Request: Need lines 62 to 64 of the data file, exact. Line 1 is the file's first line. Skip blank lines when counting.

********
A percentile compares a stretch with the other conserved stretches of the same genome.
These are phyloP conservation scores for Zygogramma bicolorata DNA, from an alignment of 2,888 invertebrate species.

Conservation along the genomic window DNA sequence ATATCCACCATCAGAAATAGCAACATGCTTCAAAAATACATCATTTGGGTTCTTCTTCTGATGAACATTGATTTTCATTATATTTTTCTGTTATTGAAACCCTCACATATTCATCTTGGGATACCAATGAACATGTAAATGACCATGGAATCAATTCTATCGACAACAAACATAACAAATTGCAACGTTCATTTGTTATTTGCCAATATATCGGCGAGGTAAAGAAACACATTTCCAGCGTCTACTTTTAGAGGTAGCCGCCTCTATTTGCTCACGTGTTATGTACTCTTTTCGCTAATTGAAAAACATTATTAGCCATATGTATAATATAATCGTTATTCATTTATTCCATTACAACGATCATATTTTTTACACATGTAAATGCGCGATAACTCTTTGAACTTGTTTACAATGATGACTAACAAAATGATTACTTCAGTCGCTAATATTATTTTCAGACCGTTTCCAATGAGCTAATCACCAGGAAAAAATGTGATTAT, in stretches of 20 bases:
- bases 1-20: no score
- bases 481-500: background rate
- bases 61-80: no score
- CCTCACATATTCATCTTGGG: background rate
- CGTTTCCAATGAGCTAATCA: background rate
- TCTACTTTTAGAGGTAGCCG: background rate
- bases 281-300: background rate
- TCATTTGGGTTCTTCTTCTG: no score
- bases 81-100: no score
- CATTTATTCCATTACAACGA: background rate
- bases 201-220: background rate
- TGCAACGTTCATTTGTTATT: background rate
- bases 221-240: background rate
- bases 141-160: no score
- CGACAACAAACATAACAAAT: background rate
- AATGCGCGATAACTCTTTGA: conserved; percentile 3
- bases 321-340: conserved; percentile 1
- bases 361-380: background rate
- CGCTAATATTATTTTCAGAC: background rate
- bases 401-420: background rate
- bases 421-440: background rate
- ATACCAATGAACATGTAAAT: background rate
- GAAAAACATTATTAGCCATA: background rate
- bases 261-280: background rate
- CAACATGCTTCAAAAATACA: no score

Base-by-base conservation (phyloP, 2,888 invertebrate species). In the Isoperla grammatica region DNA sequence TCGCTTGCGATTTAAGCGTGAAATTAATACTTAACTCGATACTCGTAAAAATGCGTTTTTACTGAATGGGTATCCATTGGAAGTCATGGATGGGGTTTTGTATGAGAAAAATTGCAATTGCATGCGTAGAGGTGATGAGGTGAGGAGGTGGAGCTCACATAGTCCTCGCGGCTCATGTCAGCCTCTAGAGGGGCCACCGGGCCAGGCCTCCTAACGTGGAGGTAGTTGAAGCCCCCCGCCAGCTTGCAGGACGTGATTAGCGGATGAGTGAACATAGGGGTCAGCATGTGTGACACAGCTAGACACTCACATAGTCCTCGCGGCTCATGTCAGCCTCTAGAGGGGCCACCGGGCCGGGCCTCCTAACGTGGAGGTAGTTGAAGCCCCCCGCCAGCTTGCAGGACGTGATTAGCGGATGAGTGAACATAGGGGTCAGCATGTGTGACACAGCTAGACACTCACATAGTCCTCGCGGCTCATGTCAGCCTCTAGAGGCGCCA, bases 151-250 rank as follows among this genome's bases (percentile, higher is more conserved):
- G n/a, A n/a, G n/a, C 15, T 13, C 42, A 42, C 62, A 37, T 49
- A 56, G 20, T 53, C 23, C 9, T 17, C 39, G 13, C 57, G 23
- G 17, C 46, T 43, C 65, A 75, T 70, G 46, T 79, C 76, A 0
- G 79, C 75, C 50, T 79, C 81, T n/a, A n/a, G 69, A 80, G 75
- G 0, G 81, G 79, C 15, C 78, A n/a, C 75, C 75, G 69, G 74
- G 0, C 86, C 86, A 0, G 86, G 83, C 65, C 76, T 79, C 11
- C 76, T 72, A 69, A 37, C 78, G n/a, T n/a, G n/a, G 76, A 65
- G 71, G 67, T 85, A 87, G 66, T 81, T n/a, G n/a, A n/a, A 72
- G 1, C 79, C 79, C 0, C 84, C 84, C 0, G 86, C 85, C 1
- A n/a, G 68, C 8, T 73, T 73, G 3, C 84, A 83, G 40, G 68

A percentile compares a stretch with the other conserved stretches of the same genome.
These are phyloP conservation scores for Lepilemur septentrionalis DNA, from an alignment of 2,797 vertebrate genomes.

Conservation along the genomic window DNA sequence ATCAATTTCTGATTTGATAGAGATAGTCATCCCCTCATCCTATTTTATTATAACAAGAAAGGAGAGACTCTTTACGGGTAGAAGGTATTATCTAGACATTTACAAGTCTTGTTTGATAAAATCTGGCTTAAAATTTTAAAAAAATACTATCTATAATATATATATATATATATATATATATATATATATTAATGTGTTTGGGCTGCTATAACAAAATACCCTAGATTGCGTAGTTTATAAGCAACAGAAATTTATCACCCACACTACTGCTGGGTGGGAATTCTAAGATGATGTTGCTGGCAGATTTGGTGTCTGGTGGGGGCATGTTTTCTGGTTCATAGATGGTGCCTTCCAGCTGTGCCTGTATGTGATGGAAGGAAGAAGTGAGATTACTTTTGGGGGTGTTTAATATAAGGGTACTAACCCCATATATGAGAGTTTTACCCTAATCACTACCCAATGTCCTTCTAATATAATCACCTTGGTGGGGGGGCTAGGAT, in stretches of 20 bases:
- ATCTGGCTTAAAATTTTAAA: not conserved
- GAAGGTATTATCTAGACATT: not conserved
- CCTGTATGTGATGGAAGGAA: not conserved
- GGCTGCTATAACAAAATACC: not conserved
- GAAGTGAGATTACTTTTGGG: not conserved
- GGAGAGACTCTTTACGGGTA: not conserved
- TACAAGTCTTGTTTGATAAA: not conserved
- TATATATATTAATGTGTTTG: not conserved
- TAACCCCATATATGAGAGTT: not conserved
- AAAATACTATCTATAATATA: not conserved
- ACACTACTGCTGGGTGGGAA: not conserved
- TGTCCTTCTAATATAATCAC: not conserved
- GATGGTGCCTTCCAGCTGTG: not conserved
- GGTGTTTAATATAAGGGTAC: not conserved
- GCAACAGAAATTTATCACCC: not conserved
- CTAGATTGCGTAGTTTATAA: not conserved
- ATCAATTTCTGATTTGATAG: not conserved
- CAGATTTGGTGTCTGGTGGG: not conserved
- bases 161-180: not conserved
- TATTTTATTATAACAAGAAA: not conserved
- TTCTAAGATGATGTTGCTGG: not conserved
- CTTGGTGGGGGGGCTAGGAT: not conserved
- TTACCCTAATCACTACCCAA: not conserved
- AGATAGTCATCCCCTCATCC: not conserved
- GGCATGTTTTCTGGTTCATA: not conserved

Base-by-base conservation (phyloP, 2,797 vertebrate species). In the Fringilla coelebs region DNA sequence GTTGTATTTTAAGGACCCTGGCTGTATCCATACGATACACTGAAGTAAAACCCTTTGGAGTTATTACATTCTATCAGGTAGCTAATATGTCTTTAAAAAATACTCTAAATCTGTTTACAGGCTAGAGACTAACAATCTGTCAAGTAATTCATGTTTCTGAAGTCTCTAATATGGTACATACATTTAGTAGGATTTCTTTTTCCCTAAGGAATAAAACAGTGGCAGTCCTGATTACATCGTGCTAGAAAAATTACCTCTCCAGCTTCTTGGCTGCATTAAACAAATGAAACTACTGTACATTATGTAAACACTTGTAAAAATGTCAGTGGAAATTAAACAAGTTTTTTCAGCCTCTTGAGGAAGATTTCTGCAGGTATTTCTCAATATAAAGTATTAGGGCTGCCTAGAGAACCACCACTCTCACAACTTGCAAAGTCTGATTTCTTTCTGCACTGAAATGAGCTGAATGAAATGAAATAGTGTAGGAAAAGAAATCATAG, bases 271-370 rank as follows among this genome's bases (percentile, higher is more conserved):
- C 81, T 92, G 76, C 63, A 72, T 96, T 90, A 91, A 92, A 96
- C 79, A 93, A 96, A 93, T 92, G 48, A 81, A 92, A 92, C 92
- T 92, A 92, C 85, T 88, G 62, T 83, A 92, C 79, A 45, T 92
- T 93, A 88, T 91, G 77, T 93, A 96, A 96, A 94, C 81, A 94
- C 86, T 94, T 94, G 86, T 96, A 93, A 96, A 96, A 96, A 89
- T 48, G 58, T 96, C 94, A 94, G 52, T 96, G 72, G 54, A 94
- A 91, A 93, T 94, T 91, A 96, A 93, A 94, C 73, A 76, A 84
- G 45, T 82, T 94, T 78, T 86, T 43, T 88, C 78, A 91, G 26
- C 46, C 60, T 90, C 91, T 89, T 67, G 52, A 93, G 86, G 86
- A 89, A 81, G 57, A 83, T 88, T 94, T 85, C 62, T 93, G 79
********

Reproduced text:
- TATTTTATTATAACAAGAAA: not conserved
- TTCTAAGATGATGTTGCTGG: not conserved
- CTTGGTGGGGGGGCTAGGAT: not conserved